Defense wins championships. Look no further than last year’s Seattle Seahawks for proof of that statement. But defense is only one part of the equation. A good defense stops the other team from putting points on the board, but your offense needs to put some points up in order to win the game. It’s an equation every team attempts to master each season, but only one stands alone at the end as Super Bowl champion. The Eagles used the draft to address defensive needs, but didn’t forget their offense in drafting two wide receivers. When you look at the offense as a whole, it’s clear the Birds’ plan is for a traditional balanced attack, allowing the most versatility and flexibility in attacking each opponent’s defense.
Philadelphia Eagles Quarterback Nick Foles broke the mold of what many thought was headcoach Chip Kelly’s desire for a mobile quarterback. Foles spreads the ball around, makes quick and smart decisions with the football, and avoids interceptions. While his running ability isn’t spectacular by any means, he has enough mobility to extend plays when necessary. But that is only one piece of the puzzle. His supporting case continues to improve, giving him even more options for moving the chains and putting the ball in the end zone. If a defense takes away his aerial weapons, he can hand off to Philadelphia Eagles running back LeSean McCoy, or new addition running back Darren Sproles for a change of pace. If a team tries to stuff the run, a competent and diverse wide receiver core, consisting of Philadelphia Eagles wide receivers Jeremy Maclin, Riley Cooper, and new draft picks Josh Huff and Jordan Matthews give Foles a couple of solid targets. Even if the defense can find a way to neutralize both of those areas, Philadelphia Eagles tight ends Brent Celek, Zach Ertz, and James Casey rounds out the skill position players.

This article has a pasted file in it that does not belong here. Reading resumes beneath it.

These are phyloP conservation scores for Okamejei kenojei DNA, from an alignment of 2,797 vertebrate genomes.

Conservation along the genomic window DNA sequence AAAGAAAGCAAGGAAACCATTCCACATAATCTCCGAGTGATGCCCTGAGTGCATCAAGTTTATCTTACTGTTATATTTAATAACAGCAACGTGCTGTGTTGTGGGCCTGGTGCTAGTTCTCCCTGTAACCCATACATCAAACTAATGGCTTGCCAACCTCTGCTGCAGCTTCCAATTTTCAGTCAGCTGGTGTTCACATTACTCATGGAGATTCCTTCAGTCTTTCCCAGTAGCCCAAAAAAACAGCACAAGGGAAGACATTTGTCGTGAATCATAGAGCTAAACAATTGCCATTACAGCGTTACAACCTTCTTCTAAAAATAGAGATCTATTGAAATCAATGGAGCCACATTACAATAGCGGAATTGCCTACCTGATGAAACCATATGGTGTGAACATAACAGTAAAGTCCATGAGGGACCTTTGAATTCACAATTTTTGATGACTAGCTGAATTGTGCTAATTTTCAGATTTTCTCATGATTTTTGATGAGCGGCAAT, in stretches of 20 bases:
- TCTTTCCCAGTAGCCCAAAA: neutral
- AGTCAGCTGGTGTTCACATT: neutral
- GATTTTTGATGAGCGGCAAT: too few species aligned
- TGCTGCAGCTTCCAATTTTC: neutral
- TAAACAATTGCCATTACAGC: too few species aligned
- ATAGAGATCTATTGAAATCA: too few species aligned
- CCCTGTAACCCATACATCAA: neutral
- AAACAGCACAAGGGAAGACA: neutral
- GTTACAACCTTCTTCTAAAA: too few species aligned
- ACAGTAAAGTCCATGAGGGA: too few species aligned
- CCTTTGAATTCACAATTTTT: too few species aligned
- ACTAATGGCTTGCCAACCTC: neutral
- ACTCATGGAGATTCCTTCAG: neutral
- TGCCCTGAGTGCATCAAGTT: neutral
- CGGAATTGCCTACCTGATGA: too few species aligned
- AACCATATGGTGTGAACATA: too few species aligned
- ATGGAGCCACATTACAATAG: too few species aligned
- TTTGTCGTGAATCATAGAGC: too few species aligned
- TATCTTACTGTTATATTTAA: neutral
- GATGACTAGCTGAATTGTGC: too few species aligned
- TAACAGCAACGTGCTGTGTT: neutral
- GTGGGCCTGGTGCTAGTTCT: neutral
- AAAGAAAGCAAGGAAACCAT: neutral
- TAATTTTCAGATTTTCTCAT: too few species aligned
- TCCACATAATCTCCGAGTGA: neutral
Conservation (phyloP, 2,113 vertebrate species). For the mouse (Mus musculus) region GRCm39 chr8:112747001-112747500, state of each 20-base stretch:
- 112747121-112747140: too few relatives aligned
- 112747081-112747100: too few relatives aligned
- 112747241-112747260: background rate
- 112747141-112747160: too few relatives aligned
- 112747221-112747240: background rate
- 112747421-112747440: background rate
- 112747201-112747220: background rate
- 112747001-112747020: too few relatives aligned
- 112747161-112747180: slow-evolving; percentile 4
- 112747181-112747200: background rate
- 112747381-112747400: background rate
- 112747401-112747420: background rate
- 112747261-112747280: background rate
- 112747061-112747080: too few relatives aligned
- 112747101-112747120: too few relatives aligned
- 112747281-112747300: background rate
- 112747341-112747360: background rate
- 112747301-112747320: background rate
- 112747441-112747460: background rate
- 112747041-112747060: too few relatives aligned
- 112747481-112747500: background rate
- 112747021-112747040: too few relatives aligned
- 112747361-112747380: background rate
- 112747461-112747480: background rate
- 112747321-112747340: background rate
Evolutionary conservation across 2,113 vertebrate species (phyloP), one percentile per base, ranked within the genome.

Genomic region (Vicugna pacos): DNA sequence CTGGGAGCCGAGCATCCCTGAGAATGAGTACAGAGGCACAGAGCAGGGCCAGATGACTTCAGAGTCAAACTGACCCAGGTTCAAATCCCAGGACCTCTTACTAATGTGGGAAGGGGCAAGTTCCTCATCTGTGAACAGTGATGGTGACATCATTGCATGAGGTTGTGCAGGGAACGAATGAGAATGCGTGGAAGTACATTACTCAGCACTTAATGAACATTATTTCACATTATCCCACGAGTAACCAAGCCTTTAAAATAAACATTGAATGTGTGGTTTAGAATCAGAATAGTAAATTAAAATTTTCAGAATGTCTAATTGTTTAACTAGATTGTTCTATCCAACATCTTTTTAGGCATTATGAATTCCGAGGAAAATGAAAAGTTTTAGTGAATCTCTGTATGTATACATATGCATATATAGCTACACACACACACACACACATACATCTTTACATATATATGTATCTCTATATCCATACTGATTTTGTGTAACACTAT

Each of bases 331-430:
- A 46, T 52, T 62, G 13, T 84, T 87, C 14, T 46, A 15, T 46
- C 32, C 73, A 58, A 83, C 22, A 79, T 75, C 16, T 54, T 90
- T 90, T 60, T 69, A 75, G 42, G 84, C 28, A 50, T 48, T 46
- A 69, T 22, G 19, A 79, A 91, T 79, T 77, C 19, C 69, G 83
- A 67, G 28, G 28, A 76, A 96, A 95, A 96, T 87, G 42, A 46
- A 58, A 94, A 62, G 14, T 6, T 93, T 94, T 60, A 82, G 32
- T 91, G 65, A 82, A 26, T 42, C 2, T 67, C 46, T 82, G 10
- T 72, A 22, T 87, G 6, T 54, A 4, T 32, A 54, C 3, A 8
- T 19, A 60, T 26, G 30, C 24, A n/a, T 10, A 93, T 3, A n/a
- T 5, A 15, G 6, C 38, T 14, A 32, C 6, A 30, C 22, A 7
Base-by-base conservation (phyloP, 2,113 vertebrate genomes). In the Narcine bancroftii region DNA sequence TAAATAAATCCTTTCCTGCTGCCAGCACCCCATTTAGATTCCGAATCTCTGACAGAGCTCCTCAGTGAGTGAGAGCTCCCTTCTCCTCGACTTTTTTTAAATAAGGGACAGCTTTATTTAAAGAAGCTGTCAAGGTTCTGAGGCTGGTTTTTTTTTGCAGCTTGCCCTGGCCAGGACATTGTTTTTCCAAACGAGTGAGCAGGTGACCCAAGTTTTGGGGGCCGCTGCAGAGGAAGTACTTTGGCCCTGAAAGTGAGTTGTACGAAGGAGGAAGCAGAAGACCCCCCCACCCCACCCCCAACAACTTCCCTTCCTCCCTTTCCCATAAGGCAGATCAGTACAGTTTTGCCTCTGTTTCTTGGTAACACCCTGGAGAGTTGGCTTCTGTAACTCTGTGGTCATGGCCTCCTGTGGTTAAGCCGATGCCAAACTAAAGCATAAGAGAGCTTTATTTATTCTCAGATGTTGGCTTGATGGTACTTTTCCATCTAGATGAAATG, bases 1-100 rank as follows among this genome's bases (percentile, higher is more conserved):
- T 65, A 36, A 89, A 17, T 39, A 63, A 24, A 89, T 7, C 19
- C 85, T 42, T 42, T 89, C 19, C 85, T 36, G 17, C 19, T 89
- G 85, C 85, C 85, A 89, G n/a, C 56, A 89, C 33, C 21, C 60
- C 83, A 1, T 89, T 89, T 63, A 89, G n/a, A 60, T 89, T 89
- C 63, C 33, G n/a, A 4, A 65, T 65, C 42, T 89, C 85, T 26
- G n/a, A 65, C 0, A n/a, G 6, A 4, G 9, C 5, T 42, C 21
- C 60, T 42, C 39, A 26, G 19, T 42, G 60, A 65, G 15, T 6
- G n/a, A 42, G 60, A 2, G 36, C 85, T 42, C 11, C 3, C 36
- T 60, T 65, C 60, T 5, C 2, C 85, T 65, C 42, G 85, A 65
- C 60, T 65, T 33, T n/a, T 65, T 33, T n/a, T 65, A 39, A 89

This season’s offensive success will ultimately rely on the ability of the players to execute Kelly’s scheme. Kelly has shown a willingness to innovate and take chances on the football field, but this season may show a more consistently balanced attack. The days of the long bomb to score points, not to say it won’t ever happen, are over. If the Birds’ defense takes another step forward in their evolution, and can prove key stops in critical games, the offense should be able to take over and put points on the board. Having a variety of options on how to attack a defense gives the Eagles an edge over many other teams. The truly elite teams, ones that the Iggles must beat to climb that mountain, already have some level of versatility. It’s up to Kelly and his players to execute better and more efficiently to achieve success.